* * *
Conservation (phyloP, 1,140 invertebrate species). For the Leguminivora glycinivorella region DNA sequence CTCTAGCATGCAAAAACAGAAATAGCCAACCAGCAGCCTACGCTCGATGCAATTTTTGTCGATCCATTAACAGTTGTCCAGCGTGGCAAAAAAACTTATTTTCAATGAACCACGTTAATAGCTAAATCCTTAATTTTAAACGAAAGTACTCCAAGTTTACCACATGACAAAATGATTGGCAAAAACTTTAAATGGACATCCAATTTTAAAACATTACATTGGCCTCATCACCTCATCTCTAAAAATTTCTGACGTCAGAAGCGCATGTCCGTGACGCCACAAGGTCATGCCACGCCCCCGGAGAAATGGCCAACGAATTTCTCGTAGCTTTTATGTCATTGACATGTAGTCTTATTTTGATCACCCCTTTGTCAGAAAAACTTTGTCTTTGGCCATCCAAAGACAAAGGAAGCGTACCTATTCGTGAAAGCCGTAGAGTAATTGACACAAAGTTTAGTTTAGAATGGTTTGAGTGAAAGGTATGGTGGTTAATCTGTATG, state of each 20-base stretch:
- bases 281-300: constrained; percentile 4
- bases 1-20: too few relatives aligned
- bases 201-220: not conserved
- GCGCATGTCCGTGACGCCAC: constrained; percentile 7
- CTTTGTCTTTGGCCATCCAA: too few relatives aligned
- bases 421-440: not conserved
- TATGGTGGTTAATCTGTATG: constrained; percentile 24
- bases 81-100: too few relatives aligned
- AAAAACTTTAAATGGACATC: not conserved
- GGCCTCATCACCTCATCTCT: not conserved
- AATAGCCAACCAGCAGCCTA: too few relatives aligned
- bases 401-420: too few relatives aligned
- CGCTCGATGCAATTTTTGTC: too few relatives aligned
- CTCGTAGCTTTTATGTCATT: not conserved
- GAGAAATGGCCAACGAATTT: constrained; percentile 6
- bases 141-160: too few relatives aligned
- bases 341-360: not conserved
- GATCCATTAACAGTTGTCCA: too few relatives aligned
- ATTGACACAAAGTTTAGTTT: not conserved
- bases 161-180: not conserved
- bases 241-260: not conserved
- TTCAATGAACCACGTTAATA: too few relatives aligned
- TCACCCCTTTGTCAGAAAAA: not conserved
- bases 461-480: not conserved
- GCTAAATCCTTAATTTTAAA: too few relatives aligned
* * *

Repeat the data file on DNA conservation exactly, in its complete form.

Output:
Conservation (phyloP, 1,140 invertebrate species). For the Leguminivora glycinivorella region DNA sequence CTCTAGCATGCAAAAACAGAAATAGCCAACCAGCAGCCTACGCTCGATGCAATTTTTGTCGATCCATTAACAGTTGTCCAGCGTGGCAAAAAAACTTATTTTCAATGAACCACGTTAATAGCTAAATCCTTAATTTTAAACGAAAGTACTCCAAGTTTACCACATGACAAAATGATTGGCAAAAACTTTAAATGGACATCCAATTTTAAAACATTACATTGGCCTCATCACCTCATCTCTAAAAATTTCTGACGTCAGAAGCGCATGTCCGTGACGCCACAAGGTCATGCCACGCCCCCGGAGAAATGGCCAACGAATTTCTCGTAGCTTTTATGTCATTGACATGTAGTCTTATTTTGATCACCCCTTTGTCAGAAAAACTTTGTCTTTGGCCATCCAAAGACAAAGGAAGCGTACCTATTCGTGAAAGCCGTAGAGTAATTGACACAAAGTTTAGTTTAGAATGGTTTGAGTGAAAGGTATGGTGGTTAATCTGTATG, state of each 20-base stretch:
- bases 281-300: constrained; percentile 4
- bases 1-20: too few relatives aligned
- bases 201-220: not conserved
- GCGCATGTCCGTGACGCCAC: constrained; percentile 7
- CTTTGTCTTTGGCCATCCAA: too few relatives aligned
- bases 421-440: not conserved
- TATGGTGGTTAATCTGTATG: constrained; percentile 24
- bases 81-100: too few relatives aligned
- AAAAACTTTAAATGGACATC: not conserved
- GGCCTCATCACCTCATCTCT: not conserved
- AATAGCCAACCAGCAGCCTA: too few relatives aligned
- bases 401-420: too few relatives aligned
- CGCTCGATGCAATTTTTGTC: too few relatives aligned
- CTCGTAGCTTTTATGTCATT: not conserved
- GAGAAATGGCCAACGAATTT: constrained; percentile 6
- bases 141-160: too few relatives aligned
- bases 341-360: not conserved
- GATCCATTAACAGTTGTCCA: too few relatives aligned
- ATTGACACAAAGTTTAGTTT: not conserved
- bases 161-180: not conserved
- bases 241-260: not conserved
- TTCAATGAACCACGTTAATA: too few relatives aligned
- TCACCCCTTTGTCAGAAAAA: not conserved
- bases 461-480: not conserved
- GCTAAATCCTTAATTTTAAA: too few relatives aligned